Research engine in the Triangle sputters during shutdown

jstancill@newsobserver.comOctober 10, 2013 

Deanna Osmond, a soil scientist at N.C. State University, recently got the good news she’d been hoping for: a $450,750 research grant from the U.S. Department of Agriculture.

Her project is a three-year test of a tool that may help corn farmers adjust nitrogen fertilizer levels during the growing season, rather than guessing at the right amount. The research has practical implications for corn yields in North Carolina and elsewhere.

Then came the bad news: Because of the partial shutdown of the federal government, Osmond was told that her team can’t get the money or start the research. The clock is ticking to launch the study in time for the next corn growing season.

“It’s going to slow us down, and it may be an inconvenience,” she said. “And it may set the project back for a whole year.”

Federal dollars fuel the research that drives this region, so when the U.S. government closes for business, people in the Triangle tend to get a little nervous. When the shutdown goes beyond a week, the jitters grow.

For the most part, research has carried on since the shutdown began. The vast majority of medical research at Triangle universities is funded by the National Institutes of Health, which has an automated system for drawing down grant money. Most other agencies don’t, which means universities have to dig into reserves to cover costs.

“The institutions are more or less backstopping the money that we spend, on the good faith of the government that when the money returns they’ll pay us all that we spent,” said Jim Siedow, vice provost for research at Duke University, which has nearly $1 billion a year in research expenditures. “As that goes on, you worry a little bit about – how much money do we want to expose?”

A small number of federally funded employees at universities have been sent home. Researchers have stopped submitting grant proposals to the federal agencies. No new grants are being awarded, and no grant program managers are answering the phones at the big agencies.

At NCSU, 25 grants worth nearly $6 million were awarded just as the shutdown happened and have been frozen. No work can begin on studies on topics such as renewable energy, cartilage repair, child nutrition, camouflage fabric and artificial limbs.

‘Can only go so far’

Public universities, already dealing with state budget cuts, will have a hard time covering the non-NIH-funded projects that are up and running.

“We’re still supporting those folks, but we’re not getting reimbursed, so we we can only go so far on all of our grants if this keeps going for too long,” said Terri Lomax, vice chancellor for research, innovation and economic development.

People whose careers depend on the federal dime were already feeling uneasy, she said. “Sequestration was already hurting us badly enough,” Lomax said.

Student federal aid, which is funded in advance, does not seem to be a problem on campuses. Visas for international students have come through because those are paid for by fees. But international graduate students and researchers on H1-B visas may face difficulty because those are processed by the shuttered U.S. Department of Labor. If universities run out of money to cover the work by those on H1-B visas, then those students may have to be sent back to their home countries.

Investigation on hold

There are other consequences, as well. A federal investigation into UNC-Chapel Hill’s handling and reporting of sexual assault cases, for example, is hold. Annie Clark, a UNC-CH graduate and complainant on the case, said she contacted the U.S. Department of Education to inquire about the investigation, only to get an automated reply that the agency was closed.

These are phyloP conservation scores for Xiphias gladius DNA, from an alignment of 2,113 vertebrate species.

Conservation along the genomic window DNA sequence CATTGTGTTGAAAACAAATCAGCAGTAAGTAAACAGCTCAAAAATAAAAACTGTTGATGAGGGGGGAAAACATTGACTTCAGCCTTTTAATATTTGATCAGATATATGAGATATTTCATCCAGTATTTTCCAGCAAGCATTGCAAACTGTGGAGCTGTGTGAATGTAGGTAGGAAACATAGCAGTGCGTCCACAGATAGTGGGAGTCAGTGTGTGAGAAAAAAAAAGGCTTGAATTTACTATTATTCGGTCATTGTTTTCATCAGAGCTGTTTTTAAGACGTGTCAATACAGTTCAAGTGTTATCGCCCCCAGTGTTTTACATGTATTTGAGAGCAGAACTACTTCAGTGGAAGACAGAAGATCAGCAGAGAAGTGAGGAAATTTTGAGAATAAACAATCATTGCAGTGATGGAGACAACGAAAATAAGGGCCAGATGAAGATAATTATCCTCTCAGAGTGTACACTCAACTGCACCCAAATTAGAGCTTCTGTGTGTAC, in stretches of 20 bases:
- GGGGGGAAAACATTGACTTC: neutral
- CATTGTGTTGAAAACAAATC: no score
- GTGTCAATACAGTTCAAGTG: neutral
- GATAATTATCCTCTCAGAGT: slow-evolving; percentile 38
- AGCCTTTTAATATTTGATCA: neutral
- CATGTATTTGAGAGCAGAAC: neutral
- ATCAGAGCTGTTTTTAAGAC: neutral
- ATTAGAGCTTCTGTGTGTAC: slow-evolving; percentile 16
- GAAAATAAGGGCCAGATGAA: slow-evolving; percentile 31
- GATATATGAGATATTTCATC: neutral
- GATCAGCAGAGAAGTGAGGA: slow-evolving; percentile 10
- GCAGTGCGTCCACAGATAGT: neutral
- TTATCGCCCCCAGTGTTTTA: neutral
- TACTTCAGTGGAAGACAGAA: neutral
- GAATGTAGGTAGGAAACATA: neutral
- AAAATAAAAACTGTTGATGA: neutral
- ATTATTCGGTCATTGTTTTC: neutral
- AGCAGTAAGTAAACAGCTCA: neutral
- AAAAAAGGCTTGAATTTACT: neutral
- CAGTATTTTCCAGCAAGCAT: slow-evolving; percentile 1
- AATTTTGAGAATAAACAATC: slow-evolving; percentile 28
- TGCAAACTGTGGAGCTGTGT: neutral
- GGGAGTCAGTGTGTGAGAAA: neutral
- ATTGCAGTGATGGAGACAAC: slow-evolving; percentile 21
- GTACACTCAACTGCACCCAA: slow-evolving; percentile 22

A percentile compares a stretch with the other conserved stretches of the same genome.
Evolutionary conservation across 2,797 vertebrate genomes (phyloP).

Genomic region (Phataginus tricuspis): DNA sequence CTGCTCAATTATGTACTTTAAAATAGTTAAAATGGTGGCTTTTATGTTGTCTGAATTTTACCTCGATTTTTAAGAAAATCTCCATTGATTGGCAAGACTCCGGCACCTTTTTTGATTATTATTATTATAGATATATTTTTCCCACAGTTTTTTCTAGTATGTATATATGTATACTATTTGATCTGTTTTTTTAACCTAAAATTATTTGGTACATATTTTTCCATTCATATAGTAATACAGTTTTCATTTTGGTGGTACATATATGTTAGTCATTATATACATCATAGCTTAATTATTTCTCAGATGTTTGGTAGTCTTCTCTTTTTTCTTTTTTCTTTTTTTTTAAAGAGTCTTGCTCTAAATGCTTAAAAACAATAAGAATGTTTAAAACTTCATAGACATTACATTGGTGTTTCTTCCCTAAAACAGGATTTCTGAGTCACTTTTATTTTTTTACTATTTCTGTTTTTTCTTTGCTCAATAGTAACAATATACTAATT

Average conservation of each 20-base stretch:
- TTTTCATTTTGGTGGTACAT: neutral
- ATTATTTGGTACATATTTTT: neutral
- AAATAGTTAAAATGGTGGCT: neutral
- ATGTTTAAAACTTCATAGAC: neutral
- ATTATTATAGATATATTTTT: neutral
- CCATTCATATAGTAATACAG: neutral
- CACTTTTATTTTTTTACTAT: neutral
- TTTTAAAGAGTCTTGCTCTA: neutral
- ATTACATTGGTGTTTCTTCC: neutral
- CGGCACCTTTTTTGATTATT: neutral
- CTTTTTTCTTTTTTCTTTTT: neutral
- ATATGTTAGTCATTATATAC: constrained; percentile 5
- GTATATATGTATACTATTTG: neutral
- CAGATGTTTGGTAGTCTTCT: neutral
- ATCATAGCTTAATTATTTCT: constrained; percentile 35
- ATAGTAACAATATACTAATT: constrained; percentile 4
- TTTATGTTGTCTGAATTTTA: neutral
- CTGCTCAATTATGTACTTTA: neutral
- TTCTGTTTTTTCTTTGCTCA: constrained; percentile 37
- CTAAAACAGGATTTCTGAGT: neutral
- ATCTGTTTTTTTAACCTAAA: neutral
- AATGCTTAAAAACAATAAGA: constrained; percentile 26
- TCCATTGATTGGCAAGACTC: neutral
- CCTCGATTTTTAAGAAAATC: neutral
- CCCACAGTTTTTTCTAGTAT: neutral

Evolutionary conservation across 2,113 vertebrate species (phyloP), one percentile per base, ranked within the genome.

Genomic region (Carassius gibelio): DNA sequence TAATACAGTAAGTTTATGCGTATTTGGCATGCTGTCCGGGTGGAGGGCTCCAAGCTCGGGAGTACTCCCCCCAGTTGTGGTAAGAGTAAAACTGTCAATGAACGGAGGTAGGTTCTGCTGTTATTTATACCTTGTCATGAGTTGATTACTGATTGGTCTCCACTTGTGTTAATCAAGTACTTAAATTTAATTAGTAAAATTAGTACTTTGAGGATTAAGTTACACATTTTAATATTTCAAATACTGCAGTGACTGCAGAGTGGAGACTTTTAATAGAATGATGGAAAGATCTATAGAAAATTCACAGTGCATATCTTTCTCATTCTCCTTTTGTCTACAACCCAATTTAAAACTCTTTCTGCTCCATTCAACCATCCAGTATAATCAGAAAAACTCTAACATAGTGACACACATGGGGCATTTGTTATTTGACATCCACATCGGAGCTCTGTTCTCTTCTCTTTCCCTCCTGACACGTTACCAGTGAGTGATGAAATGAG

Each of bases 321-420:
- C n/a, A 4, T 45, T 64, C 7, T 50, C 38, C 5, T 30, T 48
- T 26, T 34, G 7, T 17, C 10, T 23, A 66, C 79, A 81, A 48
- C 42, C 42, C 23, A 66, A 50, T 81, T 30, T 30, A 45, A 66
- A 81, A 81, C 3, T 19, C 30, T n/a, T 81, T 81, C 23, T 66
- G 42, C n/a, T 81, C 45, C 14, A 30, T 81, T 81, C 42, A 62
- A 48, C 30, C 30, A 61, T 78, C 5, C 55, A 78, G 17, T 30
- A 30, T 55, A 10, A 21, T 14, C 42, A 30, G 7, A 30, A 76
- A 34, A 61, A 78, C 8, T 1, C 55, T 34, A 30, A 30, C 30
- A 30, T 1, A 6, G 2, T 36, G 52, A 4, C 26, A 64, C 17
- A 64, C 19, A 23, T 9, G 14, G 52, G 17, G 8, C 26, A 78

Universities and companies have had to get creative to keep federally funded employees on the job.

At RTI International, the Research Triangle Park-based nonprofit research institute, a small percentage of federally funded projects have been stopped, according to a statement by Wayne Holden, president and CEO. Holden said in same cases RTI has reassigned employees from halted contracts to others that are still running. “As we assess each situation and plan our actions, the continued welfare of our staff members is foremost in our minds,” Holden’s statement said.

And while NIH money is flowing, there are fears that it could stop at any time. If the government’s automated disbursement system were to crash, for example, there would be no information technology employees to fix it, Siedow said.

Stressful and confusing

Barbara Entwisle, vice chancellor for research at UNC-Chapel Hill, said the shutdown presents a huge management challenge.

“It’s disruptive, it really is,” she said. “It’s created a lot of additional work. It’s stressful for employees and at times it’s confusing as we’re trying to understand the directives that we’re being given and comply with them.”

When the shutdown began, most people weren’t worried. Now, after the 10-day mark and as the debt ceiling negotiation looms, those who work in the research enterprise are feeling weary.

“With so much of the federal situation over the last year, uncertainty is as much a problem as any other aspect of it,” Entwisle said. “This is no way to run a business. Shutting down the government is not a strategy. It’s the lack of one.”

Osmond, the NCSU scientist, just wants to get going on her new project, which in the long run may save corn farmers money, improve their yields and lessen the impact on the environment.

“Most of us are hoping against hope that it will be resolved within a week or two, as well as the debt ceiling,” she said. “If it goes longer than that or we default, I think many of us are looking at a crisis in our research programs.”

Stancill: 919-829-4559

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